This spring and early summer has been a continuous parade of naked emperors and specious arguments. There’s the Cable TV argument. The iTunes argument. They’ve argued the Watchdog Case and the Piracy Case. And as the combined knowledge of the network ground each of these quickly down to dust, the salespeople moved on to the next one. Did the “blame the bloggers” approach flop? OK: Blame Google.

(Conover has links in his post, which you can follow if you go there. He was a newsman; now he’s a blogger. Go figure.)

Blame anyone except the industry itself for failing to sufficiently move with the market. But perhaps that’s what Barry Colman thinks he’s doing. There are good reasons behind the decision, chief among which is the importance of maintaining a strong and well-resourced newsgathering apparatus. He’s aware that a move to a pay model needs to be accompanied by a dramatic increase in quality, and posits the fairly reasonable idea that people will pay for it.

The trouble with artificial scarcity is partly highlighted by Cactus Kate:

For the pay-per-view am I to be reading low paid first-jobbed twenty-something children repeating the news, or will I read serious senior business journos actually breaking stories that matter?

Good question. If you withhold your best content from the market, you’re cutting off your nose to spite your brand. The imperatives which drive your business conflict: you want to put your best content in front of as many people as possible because it’s the best content (not the ordinary content) which drives your readership and reputation; by locking it away, you hide your light under a bushel so few people know about it, and even if people chance to find out about it (from those relatively few who do have a subscription) then they can’t access it anyway. This is not the way to become a news or commentary source of record. And if you don’t, And if you don’t put your best content up there, then what are you offering again?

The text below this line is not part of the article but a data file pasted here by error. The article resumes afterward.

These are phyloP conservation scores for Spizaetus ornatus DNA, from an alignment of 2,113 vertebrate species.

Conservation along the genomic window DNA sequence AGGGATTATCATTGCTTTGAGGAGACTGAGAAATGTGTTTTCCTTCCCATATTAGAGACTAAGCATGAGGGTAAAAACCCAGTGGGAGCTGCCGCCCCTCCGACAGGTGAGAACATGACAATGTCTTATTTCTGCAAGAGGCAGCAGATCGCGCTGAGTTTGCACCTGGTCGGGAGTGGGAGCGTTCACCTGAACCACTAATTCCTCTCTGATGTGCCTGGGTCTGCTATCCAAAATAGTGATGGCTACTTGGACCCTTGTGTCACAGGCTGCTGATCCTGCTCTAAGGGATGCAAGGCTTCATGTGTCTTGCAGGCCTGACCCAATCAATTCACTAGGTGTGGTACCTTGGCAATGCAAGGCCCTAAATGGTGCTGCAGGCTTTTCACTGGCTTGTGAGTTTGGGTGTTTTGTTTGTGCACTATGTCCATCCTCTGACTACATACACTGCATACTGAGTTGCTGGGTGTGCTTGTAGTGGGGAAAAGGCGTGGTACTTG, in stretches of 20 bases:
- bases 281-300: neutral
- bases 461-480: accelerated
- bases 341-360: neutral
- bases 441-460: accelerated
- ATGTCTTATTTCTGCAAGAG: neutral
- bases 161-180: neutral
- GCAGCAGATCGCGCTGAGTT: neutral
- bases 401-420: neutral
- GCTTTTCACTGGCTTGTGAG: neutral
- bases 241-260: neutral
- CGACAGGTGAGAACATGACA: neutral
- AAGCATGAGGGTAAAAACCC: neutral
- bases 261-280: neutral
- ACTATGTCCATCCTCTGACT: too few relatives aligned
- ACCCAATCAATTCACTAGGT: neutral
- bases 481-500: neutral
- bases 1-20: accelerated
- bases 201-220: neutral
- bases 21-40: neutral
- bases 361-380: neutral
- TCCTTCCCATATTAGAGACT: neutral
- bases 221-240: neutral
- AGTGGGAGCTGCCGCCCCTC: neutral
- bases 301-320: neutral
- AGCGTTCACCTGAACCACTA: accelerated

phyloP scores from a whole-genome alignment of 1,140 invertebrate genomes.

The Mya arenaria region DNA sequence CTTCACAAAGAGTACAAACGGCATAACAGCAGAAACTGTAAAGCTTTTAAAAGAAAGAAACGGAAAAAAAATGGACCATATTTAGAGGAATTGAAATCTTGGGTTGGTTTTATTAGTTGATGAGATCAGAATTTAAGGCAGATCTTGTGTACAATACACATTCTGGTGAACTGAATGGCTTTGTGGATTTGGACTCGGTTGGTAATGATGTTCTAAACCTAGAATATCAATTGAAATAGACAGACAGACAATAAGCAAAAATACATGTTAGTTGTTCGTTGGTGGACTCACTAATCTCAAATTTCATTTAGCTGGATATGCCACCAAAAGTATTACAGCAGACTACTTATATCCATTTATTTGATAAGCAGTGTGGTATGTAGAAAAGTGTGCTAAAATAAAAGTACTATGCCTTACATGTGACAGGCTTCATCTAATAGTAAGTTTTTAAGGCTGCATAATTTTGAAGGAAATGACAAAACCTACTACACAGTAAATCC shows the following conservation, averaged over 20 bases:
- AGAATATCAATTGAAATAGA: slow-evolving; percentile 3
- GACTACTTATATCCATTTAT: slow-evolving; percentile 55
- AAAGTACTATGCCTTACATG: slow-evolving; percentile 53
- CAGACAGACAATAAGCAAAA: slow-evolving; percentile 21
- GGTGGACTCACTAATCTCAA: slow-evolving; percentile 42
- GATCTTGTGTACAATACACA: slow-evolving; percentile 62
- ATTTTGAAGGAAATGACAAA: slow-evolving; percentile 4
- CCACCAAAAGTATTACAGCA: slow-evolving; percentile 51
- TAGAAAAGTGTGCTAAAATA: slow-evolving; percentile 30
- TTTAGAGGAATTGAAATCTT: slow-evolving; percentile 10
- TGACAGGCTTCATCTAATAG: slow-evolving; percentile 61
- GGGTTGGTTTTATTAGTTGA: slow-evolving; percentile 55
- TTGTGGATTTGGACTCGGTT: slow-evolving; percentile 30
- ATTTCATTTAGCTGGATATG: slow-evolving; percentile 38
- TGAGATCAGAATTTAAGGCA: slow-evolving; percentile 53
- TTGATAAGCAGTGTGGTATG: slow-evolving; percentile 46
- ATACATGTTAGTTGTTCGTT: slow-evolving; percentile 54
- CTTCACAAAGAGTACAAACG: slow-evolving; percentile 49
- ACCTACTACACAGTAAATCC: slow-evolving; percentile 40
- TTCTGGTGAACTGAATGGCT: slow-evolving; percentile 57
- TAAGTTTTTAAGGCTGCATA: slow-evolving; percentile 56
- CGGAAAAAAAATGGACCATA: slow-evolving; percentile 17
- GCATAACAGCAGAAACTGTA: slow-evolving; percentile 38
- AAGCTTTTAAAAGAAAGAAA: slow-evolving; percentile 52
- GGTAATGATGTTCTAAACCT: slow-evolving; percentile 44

At best it seems like this model will rob Peter to pay Paul – that is, the NBR’s ordinary content (and readership) will suffer for the benefit of those few subscribers. This is also what online commenters the NBR site seem to think, and online opinion is predictably scathing.

There has to be a better way.

Edit: I should add that artificial scarcity can potentially work if the content is strong enough. Fairfax’s Australian Financial Review is probably the best daily newspaper in Australasia, and because of its exceptional content, extremely strong commitment to journalistic practice and authoritative market position it is able to dictate such strict terms of access that it causes major headaches for media analysis companies, archivers and researchers. The AFR has no real competition, and that’s what enables it to call the shots. But the NBR is not the AFR – nowhere near, more’s the pity.

L

`Iwi tax’ propaganda fail

datePosted on 09:13, March 10th, 2009 by Lew

Despite Fairfax papers the Dominion Post and the Waikato Times cheerfully running their “iwi tax” racist propaganda line, eel fishermen working (or not working, presently) in Lake Ellesmere/Te Waihora now claim in The Press it’s nothing to do with race:

“It’s not a Maori-Pakeha issue, but a bullying corporation treating some small people badly.”

That’s Clem Smith, the same person to whom the `iwi tax’ line was attributed a few days ago. What appears to have happened is that their `iwi tax’ line didn’t get as much traction as they expected – even the normally-rabid comments section on the original article was fairly split between the rednecks and the propertarians – and a Ngāi Tahu former Treaty negotiator came out in their defence, making their anti-Māori position somewhat untenable.

Still, it’s good that they’ve backed down. I still believe the levy is a legitimate means of raising revenue to clean up the waterway, but I also agree with Rik Tau’s argument in principle that Ngāi Tahu ought to act within the spirit of the agreement rather than exploiting it strictly to the letter. The fundamental problem in Māori-Pākehā relations isn’t a lack of agreements, it’s a lack of goodwill in their implementation. Including the first one – the Treaty.

L